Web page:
A filibuster does not absolutely stop a bill. It can be overcome by a cloture vote, which is a super-majority. It used to be 67 votes in the Senate, but the rule was changed in 1975 to reduce the required number to 60. The required super-majority is shrinking as the years go by.

Why is a super majority important?
I believe that there are instances where the minority view is so strongly held, so resistant to change, that without that super majority the results will be so lacking in good will that "victory" will be somewhat hollow.

I know from personal experience that even after cloture was invoked in 1964 resentment ran very deep in white circles. It is fair to say that that resentment is alive and well today, although it is no longer popular to express it openly as in the past. A change of behavior was all that was achieved by law. A change of the law does not reach, and cannot reach, into hearts and belief systems. That is a change measured in generations, not sessions of the legislature.

Confirmation of presidential nominees is only symbolic.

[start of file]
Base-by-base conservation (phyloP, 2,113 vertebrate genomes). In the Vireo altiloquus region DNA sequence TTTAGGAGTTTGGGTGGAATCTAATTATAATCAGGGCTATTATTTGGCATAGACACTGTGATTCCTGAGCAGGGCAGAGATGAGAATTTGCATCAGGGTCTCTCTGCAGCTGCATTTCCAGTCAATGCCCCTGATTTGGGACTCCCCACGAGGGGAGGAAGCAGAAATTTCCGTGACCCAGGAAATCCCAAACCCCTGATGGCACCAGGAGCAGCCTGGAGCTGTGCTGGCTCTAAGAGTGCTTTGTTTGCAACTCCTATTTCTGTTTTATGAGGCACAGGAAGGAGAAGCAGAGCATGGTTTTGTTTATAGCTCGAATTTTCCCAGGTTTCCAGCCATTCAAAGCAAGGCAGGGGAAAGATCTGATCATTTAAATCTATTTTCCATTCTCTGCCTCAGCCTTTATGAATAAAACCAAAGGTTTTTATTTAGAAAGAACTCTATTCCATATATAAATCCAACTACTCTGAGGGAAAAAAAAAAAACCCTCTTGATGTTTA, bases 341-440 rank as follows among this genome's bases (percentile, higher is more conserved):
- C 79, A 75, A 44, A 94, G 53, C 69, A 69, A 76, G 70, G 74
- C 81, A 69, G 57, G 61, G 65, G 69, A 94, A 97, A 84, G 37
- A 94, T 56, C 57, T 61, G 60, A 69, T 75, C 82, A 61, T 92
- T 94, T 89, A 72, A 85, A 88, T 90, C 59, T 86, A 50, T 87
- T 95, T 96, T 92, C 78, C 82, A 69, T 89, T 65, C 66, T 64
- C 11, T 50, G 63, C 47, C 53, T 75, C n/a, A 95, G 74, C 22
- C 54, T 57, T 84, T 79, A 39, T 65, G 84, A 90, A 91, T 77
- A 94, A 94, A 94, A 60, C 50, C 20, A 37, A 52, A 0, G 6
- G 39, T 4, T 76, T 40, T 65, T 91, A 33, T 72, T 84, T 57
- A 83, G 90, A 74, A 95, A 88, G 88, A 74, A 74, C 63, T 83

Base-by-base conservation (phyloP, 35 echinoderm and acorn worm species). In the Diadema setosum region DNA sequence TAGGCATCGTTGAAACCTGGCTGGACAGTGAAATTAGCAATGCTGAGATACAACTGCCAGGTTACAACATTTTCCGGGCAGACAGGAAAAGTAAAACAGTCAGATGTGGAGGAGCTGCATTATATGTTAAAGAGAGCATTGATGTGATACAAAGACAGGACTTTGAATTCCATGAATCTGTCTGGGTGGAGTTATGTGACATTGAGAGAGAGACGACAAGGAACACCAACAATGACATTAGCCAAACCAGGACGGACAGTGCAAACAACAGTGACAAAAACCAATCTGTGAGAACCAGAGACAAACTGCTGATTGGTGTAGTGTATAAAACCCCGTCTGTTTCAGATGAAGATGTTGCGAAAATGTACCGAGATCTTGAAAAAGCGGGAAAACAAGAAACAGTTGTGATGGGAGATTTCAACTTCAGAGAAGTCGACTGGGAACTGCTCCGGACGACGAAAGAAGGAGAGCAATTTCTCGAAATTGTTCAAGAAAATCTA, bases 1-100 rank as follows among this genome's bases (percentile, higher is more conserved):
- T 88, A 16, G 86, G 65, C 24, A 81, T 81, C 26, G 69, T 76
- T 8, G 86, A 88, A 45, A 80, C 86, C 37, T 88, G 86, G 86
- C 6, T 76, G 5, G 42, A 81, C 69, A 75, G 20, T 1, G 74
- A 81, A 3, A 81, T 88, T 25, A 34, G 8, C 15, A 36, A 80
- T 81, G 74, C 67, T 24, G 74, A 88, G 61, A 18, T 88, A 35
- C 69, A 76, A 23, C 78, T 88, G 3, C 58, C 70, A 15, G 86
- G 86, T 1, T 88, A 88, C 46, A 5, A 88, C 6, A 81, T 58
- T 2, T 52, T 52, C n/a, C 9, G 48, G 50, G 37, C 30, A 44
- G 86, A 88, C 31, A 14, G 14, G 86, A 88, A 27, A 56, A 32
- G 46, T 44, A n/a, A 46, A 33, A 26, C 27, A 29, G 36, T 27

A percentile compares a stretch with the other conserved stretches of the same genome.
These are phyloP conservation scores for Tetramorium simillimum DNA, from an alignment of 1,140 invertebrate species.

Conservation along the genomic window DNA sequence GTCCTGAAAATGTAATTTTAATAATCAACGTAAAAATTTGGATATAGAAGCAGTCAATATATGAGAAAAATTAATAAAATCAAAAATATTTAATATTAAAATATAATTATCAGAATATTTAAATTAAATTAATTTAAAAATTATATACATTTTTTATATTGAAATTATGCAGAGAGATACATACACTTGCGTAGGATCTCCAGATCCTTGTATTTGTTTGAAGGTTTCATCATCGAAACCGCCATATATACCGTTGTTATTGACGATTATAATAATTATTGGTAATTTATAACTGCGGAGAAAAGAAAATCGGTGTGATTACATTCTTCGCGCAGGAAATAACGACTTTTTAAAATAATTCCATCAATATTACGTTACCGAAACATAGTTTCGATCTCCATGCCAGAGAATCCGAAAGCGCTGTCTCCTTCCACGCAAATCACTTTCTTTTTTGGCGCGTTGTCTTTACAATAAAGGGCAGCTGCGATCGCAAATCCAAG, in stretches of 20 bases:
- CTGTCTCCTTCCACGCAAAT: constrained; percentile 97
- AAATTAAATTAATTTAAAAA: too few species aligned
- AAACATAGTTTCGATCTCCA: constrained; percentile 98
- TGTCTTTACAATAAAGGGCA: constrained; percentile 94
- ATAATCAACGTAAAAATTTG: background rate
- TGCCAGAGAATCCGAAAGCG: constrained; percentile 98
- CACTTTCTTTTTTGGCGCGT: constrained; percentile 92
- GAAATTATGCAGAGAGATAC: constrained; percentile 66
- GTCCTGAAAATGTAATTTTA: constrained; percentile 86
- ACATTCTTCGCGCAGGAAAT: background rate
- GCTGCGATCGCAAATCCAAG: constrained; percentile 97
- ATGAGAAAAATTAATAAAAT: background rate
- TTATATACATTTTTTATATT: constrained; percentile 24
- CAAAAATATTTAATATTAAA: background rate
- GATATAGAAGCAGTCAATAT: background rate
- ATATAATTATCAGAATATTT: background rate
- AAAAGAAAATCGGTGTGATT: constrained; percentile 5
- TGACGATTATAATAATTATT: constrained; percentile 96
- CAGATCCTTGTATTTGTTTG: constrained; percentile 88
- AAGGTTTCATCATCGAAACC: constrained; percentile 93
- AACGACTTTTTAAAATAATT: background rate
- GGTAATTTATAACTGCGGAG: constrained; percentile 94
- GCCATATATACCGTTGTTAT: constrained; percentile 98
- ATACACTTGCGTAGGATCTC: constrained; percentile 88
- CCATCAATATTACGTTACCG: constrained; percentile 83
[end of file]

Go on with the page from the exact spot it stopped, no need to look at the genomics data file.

At the heart of the debate are deeper questions that the majority wants to avoid.

It seems I am arguing that in some way a super-majority will somehow improve good will but that is by no means the case. If anything, a super-majority tends to make the losing side even more durable, less open to good will no matter how it is expressed. The much vaunted "will of the majority" is invoked, along with an unwillingness to examine, much less honor, any core objections at the heart of the opposition. What happens next has less to do with good will than behavior.
In the case of validating a presidential appointment, the super majority manifests an uncompromising level of political will, insuring that the losing side will become less likely to continue obstructionist tactics. The losers are apt to become more cynical, if less active, instead. ("We'll give them enough rope so they can hang themselves.")

It is a clear political example of push coming to shove. The super majority says to the losers "Get over it." That seems to be the message coming from Washington these days, whether the topic is spending money we don't have, misappropriating the funds we do have, tearing at the fabric of Social Security, waging war, or turning a cold shoulder to a growing mass of uninsured citizens.